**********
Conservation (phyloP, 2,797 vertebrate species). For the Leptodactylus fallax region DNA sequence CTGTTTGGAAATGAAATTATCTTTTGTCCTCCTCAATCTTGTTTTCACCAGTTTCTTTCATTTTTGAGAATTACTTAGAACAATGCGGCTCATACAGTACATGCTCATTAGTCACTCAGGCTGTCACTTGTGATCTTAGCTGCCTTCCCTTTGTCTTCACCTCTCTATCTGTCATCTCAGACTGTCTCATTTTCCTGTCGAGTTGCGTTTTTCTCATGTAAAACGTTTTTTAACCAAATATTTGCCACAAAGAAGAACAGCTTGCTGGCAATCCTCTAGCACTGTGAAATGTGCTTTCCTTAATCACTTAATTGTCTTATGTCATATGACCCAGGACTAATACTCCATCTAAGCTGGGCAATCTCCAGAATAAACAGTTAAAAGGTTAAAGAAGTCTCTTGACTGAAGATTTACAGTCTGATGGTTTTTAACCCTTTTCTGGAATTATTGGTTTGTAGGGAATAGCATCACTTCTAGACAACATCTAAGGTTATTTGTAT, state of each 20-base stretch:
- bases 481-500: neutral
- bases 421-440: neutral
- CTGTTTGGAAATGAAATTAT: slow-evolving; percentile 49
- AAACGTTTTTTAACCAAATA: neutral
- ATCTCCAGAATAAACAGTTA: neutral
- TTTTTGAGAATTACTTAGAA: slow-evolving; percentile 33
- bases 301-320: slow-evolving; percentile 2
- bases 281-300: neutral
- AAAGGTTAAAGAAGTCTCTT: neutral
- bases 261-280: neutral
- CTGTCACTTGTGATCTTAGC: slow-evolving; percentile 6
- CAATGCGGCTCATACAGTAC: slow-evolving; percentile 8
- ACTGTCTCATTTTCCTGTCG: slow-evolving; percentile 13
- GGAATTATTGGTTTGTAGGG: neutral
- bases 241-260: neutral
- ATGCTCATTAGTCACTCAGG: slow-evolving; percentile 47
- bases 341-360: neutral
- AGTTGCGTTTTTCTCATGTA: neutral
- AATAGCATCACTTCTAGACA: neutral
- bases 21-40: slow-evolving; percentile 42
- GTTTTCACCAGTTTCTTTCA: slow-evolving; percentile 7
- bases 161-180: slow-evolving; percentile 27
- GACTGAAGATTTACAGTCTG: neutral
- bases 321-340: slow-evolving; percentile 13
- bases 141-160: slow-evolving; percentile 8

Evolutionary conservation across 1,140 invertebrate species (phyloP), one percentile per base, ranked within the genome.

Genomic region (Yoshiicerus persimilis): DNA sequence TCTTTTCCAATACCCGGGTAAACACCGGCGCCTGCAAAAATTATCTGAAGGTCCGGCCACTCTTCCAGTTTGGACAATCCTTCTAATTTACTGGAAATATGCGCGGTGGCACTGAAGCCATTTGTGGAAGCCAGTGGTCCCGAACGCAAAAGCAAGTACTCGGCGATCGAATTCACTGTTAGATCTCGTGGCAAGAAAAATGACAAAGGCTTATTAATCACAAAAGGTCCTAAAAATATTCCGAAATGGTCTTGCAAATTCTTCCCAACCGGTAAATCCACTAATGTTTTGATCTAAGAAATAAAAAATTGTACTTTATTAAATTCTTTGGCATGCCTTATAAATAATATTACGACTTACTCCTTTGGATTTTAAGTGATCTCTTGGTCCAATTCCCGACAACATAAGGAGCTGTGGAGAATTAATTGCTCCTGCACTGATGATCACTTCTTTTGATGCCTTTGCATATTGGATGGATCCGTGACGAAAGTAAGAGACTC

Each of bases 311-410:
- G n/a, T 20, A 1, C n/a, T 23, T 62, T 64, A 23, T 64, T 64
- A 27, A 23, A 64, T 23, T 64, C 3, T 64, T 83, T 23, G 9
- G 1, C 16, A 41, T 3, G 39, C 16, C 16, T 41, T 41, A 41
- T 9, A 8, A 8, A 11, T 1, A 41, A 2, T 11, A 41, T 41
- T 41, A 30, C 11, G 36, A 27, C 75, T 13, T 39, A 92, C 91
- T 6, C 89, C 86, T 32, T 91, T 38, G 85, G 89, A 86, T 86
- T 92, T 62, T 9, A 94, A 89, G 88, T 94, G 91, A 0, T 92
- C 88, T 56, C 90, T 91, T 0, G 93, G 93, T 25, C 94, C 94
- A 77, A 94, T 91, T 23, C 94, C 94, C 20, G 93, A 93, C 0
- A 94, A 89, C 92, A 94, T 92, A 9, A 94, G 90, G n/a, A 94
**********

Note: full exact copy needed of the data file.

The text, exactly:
Conservation (phyloP, 2,797 vertebrate species). For the Leptodactylus fallax region DNA sequence CTGTTTGGAAATGAAATTATCTTTTGTCCTCCTCAATCTTGTTTTCACCAGTTTCTTTCATTTTTGAGAATTACTTAGAACAATGCGGCTCATACAGTACATGCTCATTAGTCACTCAGGCTGTCACTTGTGATCTTAGCTGCCTTCCCTTTGTCTTCACCTCTCTATCTGTCATCTCAGACTGTCTCATTTTCCTGTCGAGTTGCGTTTTTCTCATGTAAAACGTTTTTTAACCAAATATTTGCCACAAAGAAGAACAGCTTGCTGGCAATCCTCTAGCACTGTGAAATGTGCTTTCCTTAATCACTTAATTGTCTTATGTCATATGACCCAGGACTAATACTCCATCTAAGCTGGGCAATCTCCAGAATAAACAGTTAAAAGGTTAAAGAAGTCTCTTGACTGAAGATTTACAGTCTGATGGTTTTTAACCCTTTTCTGGAATTATTGGTTTGTAGGGAATAGCATCACTTCTAGACAACATCTAAGGTTATTTGTAT, state of each 20-base stretch:
- bases 481-500: neutral
- bases 421-440: neutral
- CTGTTTGGAAATGAAATTAT: slow-evolving; percentile 49
- AAACGTTTTTTAACCAAATA: neutral
- ATCTCCAGAATAAACAGTTA: neutral
- TTTTTGAGAATTACTTAGAA: slow-evolving; percentile 33
- bases 301-320: slow-evolving; percentile 2
- bases 281-300: neutral
- AAAGGTTAAAGAAGTCTCTT: neutral
- bases 261-280: neutral
- CTGTCACTTGTGATCTTAGC: slow-evolving; percentile 6
- CAATGCGGCTCATACAGTAC: slow-evolving; percentile 8
- ACTGTCTCATTTTCCTGTCG: slow-evolving; percentile 13
- GGAATTATTGGTTTGTAGGG: neutral
- bases 241-260: neutral
- ATGCTCATTAGTCACTCAGG: slow-evolving; percentile 47
- bases 341-360: neutral
- AGTTGCGTTTTTCTCATGTA: neutral
- AATAGCATCACTTCTAGACA: neutral
- bases 21-40: slow-evolving; percentile 42
- GTTTTCACCAGTTTCTTTCA: slow-evolving; percentile 7
- bases 161-180: slow-evolving; percentile 27
- GACTGAAGATTTACAGTCTG: neutral
- bases 321-340: slow-evolving; percentile 13
- bases 141-160: slow-evolving; percentile 8

Evolutionary conservation across 1,140 invertebrate species (phyloP), one percentile per base, ranked within the genome.

Genomic region (Yoshiicerus persimilis): DNA sequence TCTTTTCCAATACCCGGGTAAACACCGGCGCCTGCAAAAATTATCTGAAGGTCCGGCCACTCTTCCAGTTTGGACAATCCTTCTAATTTACTGGAAATATGCGCGGTGGCACTGAAGCCATTTGTGGAAGCCAGTGGTCCCGAACGCAAAAGCAAGTACTCGGCGATCGAATTCACTGTTAGATCTCGTGGCAAGAAAAATGACAAAGGCTTATTAATCACAAAAGGTCCTAAAAATATTCCGAAATGGTCTTGCAAATTCTTCCCAACCGGTAAATCCACTAATGTTTTGATCTAAGAAATAAAAAATTGTACTTTATTAAATTCTTTGGCATGCCTTATAAATAATATTACGACTTACTCCTTTGGATTTTAAGTGATCTCTTGGTCCAATTCCCGACAACATAAGGAGCTGTGGAGAATTAATTGCTCCTGCACTGATGATCACTTCTTTTGATGCCTTTGCATATTGGATGGATCCGTGACGAAAGTAAGAGACTC

Each of bases 311-410:
- G n/a, T 20, A 1, C n/a, T 23, T 62, T 64, A 23, T 64, T 64
- A 27, A 23, A 64, T 23, T 64, C 3, T 64, T 83, T 23, G 9
- G 1, C 16, A 41, T 3, G 39, C 16, C 16, T 41, T 41, A 41
- T 9, A 8, A 8, A 11, T 1, A 41, A 2, T 11, A 41, T 41
- T 41, A 30, C 11, G 36, A 27, C 75, T 13, T 39, A 92, C 91
- T 6, C 89, C 86, T 32, T 91, T 38, G 85, G 89, A 86, T 86
- T 92, T 62, T 9, A 94, A 89, G 88, T 94, G 91, A 0, T 92
- C 88, T 56, C 90, T 91, T 0, G 93, G 93, T 25, C 94, C 94
- A 77, A 94, T 91, T 23, C 94, C 94, C 20, G 93, A 93, C 0
- A 94, A 89, C 92, A 94, T 92, A 9, A 94, G 90, G n/a, A 94